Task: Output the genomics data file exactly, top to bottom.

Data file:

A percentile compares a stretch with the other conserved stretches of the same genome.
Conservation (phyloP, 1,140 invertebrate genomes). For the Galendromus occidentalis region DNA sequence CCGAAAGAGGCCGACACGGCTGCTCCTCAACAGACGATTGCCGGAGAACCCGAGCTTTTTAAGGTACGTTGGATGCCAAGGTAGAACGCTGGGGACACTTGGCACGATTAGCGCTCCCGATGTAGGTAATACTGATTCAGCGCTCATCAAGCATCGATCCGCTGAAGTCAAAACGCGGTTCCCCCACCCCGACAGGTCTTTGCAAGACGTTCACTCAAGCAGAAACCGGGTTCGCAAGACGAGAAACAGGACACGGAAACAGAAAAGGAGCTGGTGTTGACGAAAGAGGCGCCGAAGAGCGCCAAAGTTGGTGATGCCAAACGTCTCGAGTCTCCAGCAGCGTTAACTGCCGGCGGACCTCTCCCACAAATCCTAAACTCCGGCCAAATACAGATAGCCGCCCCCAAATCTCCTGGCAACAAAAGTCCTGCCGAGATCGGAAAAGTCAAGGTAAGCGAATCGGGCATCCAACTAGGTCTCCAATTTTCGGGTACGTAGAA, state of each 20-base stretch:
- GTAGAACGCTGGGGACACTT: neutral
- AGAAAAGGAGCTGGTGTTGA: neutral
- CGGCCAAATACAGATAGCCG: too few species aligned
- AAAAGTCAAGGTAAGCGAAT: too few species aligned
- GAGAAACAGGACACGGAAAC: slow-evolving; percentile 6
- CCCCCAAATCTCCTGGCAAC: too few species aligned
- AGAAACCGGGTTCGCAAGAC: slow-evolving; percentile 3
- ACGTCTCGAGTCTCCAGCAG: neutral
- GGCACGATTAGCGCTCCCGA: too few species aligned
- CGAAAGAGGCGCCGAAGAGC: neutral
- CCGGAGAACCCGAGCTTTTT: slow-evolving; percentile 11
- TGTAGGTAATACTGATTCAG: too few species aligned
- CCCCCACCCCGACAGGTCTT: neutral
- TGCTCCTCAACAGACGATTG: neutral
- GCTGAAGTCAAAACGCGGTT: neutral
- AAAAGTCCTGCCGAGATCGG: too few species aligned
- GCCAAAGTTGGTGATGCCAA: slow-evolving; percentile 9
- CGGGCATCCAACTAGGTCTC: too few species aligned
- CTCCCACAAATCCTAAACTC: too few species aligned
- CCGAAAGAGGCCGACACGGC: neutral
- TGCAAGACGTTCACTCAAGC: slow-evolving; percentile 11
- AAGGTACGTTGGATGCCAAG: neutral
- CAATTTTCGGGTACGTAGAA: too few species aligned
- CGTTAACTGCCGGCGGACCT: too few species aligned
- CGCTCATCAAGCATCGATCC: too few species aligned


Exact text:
A percentile compares a stretch with the other conserved stretches of the same genome.
Conservation (phyloP, 1,140 invertebrate genomes). For the Galendromus occidentalis region DNA sequence CCGAAAGAGGCCGACACGGCTGCTCCTCAACAGACGATTGCCGGAGAACCCGAGCTTTTTAAGGTACGTTGGATGCCAAGGTAGAACGCTGGGGACACTTGGCACGATTAGCGCTCCCGATGTAGGTAATACTGATTCAGCGCTCATCAAGCATCGATCCGCTGAAGTCAAAACGCGGTTCCCCCACCCCGACAGGTCTTTGCAAGACGTTCACTCAAGCAGAAACCGGGTTCGCAAGACGAGAAACAGGACACGGAAACAGAAAAGGAGCTGGTGTTGACGAAAGAGGCGCCGAAGAGCGCCAAAGTTGGTGATGCCAAACGTCTCGAGTCTCCAGCAGCGTTAACTGCCGGCGGACCTCTCCCACAAATCCTAAACTCCGGCCAAATACAGATAGCCGCCCCCAAATCTCCTGGCAACAAAAGTCCTGCCGAGATCGGAAAAGTCAAGGTAAGCGAATCGGGCATCCAACTAGGTCTCCAATTTTCGGGTACGTAGAA, state of each 20-base stretch:
- GTAGAACGCTGGGGACACTT: neutral
- AGAAAAGGAGCTGGTGTTGA: neutral
- CGGCCAAATACAGATAGCCG: too few species aligned
- AAAAGTCAAGGTAAGCGAAT: too few species aligned
- GAGAAACAGGACACGGAAAC: slow-evolving; percentile 6
- CCCCCAAATCTCCTGGCAAC: too few species aligned
- AGAAACCGGGTTCGCAAGAC: slow-evolving; percentile 3
- ACGTCTCGAGTCTCCAGCAG: neutral
- GGCACGATTAGCGCTCCCGA: too few species aligned
- CGAAAGAGGCGCCGAAGAGC: neutral
- CCGGAGAACCCGAGCTTTTT: slow-evolving; percentile 11
- TGTAGGTAATACTGATTCAG: too few species aligned
- CCCCCACCCCGACAGGTCTT: neutral
- TGCTCCTCAACAGACGATTG: neutral
- GCTGAAGTCAAAACGCGGTT: neutral
- AAAAGTCCTGCCGAGATCGG: too few species aligned
- GCCAAAGTTGGTGATGCCAA: slow-evolving; percentile 9
- CGGGCATCCAACTAGGTCTC: too few species aligned
- CTCCCACAAATCCTAAACTC: too few species aligned
- CCGAAAGAGGCCGACACGGC: neutral
- TGCAAGACGTTCACTCAAGC: slow-evolving; percentile 11
- AAGGTACGTTGGATGCCAAG: neutral
- CAATTTTCGGGTACGTAGAA: too few species aligned
- CGTTAACTGCCGGCGGACCT: too few species aligned
- CGCTCATCAAGCATCGATCC: too few species aligned